Here’s Top Shelf’s top-secret dossier on the book (actually, it’s the solicitation info, so it’s not TOO classified):
SUPER SPY: THE LOST DOSSIERS by Matt Kindt
– $12.95, 96-Page Full-Color Graphic Novel, Young Adult, ISBN 978-1-60309-043-8
– SHIPPING MARCH 2010!
Couldn’t get enough of the critically-acclaimed and Eisner-nominated SUPER SPY? Curious what all the fuss is about? Have we got a book for you! Creator Matt Kindt has pulled out all the stops to make this an unforgettable supplement to (or first taste of) his 2007 opus. What’s inside? Deleted scenes! Standalone spy stories! Sketchbook pages! 3-D comics! Full annotations! Diagrams of spy gadgets and keys to unlock hidden secret codes! Toys and stories for you to cut out and assemble! It’s like a secret spy activity book for grown-ups! PLUS: illustrations, photos, and commentary from Matt explaining the real-world spy origins of his stories and techniques! Don’t just read this book…. USE it!
Check out a complete, standalone story from the book after the jump!
I’m a great admirer of Matt Kindt‘s work. Honestly, I’m an even bigger admirer of Kindt’s ingenious nature. Case in point, for his latest book, 3 Story: The Secret History of the Giant Man (published by Dark Horse and released in late September), he has developed a Giant Man Mini Comic – Spy Capsule and Giant-Man 3-D Postcards. Before we get into our email interview about 3 Story, I have to reiterate what I said in last week’s What Are You Reading that (in addition to checking out Kindt’s latest work, of course) you should pick up Strange Tales 2 (featuring Kindt’s Black Widow tale). Here’s a bit of Dark Horse’s background on the tale (before stepping into the interview): “Craig Pressgang’s life is well documented in his official CIA biography, Giant Man: Pillar of America, but the heroic picture it paints is only half the story. The continuous growth caused by Craig’s strange medical condition brings a variety of problems as he becomes more isolated and unknowable. Told in three eras by three women with unique relationships with Craig, 3 Story follows his sad life from his birth to the present.” Be sure to visit the Dark Horse site for a seven-page sample of the book.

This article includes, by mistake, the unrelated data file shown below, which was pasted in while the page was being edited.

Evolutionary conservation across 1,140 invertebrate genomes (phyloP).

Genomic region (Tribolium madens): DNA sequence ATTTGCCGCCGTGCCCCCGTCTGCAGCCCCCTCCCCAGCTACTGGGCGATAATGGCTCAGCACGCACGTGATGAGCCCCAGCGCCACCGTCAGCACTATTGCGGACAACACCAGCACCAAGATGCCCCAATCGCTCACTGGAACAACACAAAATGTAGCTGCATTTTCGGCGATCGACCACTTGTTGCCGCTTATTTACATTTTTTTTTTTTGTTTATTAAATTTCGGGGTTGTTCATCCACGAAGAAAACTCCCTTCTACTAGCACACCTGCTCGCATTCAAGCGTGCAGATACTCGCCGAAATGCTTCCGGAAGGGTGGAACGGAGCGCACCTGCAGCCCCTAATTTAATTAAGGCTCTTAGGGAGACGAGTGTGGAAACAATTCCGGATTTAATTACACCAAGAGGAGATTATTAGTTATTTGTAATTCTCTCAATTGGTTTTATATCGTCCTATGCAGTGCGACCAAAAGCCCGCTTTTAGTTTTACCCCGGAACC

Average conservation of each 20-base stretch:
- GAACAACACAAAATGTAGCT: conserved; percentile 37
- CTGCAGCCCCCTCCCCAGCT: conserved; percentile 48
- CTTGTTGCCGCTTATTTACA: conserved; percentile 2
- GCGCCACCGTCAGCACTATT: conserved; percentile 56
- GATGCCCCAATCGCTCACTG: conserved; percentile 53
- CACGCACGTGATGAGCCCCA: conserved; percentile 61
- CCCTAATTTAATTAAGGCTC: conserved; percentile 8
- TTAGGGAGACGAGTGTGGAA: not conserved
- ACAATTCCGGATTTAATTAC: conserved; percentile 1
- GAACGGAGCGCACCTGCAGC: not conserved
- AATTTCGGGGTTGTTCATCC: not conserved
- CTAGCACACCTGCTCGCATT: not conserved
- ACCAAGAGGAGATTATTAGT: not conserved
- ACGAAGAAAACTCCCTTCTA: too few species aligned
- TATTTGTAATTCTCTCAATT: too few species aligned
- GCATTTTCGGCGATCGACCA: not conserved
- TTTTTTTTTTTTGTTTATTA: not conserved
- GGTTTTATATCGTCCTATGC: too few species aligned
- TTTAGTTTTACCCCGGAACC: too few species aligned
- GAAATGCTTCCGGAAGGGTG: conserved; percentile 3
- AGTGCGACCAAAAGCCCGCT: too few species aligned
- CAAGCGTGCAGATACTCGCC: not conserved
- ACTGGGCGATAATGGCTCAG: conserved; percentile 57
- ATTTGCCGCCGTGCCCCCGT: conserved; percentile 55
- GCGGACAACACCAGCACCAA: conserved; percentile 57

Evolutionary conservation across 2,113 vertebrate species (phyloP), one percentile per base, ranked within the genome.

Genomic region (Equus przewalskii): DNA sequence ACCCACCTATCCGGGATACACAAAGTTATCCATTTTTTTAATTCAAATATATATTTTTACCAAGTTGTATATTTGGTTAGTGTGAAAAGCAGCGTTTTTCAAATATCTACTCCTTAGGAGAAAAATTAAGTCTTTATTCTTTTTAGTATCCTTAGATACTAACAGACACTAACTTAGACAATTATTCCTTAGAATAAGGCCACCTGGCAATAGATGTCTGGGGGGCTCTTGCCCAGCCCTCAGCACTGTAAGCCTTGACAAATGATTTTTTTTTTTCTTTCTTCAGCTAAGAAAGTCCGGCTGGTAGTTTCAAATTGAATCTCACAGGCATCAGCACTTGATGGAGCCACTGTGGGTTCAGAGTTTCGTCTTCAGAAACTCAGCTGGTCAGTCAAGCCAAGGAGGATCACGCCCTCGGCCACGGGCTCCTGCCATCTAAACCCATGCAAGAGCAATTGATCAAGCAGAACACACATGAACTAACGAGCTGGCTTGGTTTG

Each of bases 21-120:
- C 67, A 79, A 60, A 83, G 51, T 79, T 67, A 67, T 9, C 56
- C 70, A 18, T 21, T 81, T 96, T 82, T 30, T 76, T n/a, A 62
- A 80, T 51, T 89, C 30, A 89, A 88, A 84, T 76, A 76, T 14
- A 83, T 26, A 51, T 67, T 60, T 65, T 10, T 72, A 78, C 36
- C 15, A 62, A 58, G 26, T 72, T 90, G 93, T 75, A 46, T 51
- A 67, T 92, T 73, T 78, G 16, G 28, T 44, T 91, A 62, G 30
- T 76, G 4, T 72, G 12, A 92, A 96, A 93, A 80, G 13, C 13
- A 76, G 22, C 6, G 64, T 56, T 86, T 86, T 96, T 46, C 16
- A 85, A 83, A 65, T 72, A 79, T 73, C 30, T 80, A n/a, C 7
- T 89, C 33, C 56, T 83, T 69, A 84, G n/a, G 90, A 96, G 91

Tim O’Shea: A three-fold question of sorts (pun intended): Which came first, the idea to build your latest book as three stories in one, or the fact that the lead character was three stories tall in height or that you wanted to tell the story from the perspective of three women?
Matt Kindt: I wanted to tell the story from three different generations’ perspective — that was first. Then the idea for the title. I’m usually terrible with titles. It takes me forever to come up with something and then I usually go back to the working title anyway. Super Spy started out as my jokey working title and then it grew on me so I just left it. A friend accused me of naming it 3 Story so it would be filed on the bookshelf next to my other book 2 Sisters — completely unintentional. But I’m thinking my next book might be called “4 Shadows”. (kidding)